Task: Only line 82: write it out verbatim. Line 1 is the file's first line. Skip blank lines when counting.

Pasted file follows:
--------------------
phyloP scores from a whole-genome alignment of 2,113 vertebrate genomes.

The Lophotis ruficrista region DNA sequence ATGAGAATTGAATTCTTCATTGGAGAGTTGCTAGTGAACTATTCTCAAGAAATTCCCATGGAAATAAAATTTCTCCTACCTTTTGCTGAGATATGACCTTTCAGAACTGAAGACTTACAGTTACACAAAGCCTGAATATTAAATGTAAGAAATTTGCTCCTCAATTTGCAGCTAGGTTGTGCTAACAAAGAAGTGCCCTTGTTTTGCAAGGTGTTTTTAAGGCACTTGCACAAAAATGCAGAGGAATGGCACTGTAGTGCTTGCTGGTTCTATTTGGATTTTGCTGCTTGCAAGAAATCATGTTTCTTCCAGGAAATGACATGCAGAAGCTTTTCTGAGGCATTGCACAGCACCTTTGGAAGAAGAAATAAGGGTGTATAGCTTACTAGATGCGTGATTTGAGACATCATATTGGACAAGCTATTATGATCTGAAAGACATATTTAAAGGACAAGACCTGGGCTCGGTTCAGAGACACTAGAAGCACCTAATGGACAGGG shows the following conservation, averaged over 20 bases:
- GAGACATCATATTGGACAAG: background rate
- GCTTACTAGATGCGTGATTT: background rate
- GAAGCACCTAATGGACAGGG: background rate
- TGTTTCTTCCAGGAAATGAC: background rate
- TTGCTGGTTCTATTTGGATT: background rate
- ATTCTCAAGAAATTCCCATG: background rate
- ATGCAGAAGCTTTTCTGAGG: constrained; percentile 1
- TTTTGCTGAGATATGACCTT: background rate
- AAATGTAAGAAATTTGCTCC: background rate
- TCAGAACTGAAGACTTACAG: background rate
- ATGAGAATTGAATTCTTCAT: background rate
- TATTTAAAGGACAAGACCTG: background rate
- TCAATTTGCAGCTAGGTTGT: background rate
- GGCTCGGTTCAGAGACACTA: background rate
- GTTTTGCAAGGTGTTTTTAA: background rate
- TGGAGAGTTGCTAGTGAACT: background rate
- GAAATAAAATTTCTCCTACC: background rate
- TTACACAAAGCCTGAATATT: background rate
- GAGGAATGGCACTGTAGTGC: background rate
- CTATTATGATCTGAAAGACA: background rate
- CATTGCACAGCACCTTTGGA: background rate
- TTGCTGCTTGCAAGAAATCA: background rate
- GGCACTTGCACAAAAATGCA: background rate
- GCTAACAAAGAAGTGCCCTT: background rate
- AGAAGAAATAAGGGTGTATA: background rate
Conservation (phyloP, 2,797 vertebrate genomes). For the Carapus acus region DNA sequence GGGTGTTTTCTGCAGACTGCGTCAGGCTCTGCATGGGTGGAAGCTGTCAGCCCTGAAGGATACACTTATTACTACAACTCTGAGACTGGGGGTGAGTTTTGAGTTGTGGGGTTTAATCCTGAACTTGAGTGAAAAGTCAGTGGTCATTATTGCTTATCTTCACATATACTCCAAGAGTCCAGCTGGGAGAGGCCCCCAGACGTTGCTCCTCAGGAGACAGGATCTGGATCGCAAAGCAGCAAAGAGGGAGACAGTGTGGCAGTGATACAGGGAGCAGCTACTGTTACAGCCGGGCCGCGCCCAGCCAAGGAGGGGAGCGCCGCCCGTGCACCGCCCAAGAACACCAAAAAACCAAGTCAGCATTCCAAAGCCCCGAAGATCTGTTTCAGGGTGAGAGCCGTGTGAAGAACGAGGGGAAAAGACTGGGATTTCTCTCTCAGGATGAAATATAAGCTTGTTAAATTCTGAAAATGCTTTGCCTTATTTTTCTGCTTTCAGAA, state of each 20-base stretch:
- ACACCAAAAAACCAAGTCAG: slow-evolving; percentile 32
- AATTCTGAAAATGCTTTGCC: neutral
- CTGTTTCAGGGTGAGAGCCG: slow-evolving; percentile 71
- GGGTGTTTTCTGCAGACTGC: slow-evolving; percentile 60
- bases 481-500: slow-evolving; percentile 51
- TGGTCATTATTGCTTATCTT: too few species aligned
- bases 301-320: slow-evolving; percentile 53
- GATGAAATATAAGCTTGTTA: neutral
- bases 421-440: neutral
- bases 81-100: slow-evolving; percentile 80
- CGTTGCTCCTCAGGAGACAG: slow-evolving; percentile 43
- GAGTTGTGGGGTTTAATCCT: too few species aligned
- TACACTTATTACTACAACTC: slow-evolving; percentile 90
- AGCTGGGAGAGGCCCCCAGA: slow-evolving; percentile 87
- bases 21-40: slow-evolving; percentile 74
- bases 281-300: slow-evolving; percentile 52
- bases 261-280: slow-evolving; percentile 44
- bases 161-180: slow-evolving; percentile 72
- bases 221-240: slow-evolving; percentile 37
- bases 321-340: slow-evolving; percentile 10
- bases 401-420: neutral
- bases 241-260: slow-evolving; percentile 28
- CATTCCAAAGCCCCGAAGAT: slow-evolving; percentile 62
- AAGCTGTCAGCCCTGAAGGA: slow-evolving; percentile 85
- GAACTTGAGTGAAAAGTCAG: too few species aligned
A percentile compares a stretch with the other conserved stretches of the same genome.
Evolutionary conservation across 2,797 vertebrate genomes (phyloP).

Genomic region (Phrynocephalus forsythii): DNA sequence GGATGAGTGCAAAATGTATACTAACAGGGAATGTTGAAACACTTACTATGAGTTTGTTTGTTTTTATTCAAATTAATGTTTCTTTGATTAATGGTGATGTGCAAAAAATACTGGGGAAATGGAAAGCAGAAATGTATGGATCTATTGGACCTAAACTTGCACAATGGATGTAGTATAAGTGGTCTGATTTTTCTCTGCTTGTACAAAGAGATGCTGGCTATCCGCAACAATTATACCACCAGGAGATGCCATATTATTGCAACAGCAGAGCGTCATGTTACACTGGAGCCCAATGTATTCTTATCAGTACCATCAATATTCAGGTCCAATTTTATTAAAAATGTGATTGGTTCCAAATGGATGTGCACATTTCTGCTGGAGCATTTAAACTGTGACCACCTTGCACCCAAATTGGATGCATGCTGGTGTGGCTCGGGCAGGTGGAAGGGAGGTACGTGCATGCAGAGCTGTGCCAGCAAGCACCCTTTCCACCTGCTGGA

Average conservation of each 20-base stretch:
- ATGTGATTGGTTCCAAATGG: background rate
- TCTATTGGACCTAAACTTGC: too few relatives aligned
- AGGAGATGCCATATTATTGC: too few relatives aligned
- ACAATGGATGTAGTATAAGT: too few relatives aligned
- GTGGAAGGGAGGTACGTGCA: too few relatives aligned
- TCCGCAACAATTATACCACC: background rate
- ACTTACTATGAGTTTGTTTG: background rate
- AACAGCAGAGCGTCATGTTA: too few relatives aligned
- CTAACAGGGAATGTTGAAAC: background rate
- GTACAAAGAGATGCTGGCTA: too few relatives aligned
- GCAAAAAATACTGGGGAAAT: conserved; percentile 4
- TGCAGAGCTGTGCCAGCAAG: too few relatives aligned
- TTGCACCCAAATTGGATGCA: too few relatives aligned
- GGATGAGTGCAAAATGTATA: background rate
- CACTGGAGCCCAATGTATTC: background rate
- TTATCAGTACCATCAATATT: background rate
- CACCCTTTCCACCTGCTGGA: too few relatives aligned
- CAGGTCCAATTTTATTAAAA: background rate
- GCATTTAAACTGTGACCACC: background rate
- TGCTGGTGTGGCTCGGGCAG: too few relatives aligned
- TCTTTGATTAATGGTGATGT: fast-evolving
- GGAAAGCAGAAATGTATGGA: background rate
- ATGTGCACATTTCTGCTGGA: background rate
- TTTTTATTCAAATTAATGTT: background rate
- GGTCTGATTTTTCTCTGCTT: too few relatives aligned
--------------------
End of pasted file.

- GGTCTGATTTTTCTCTGCTT: too few relatives aligned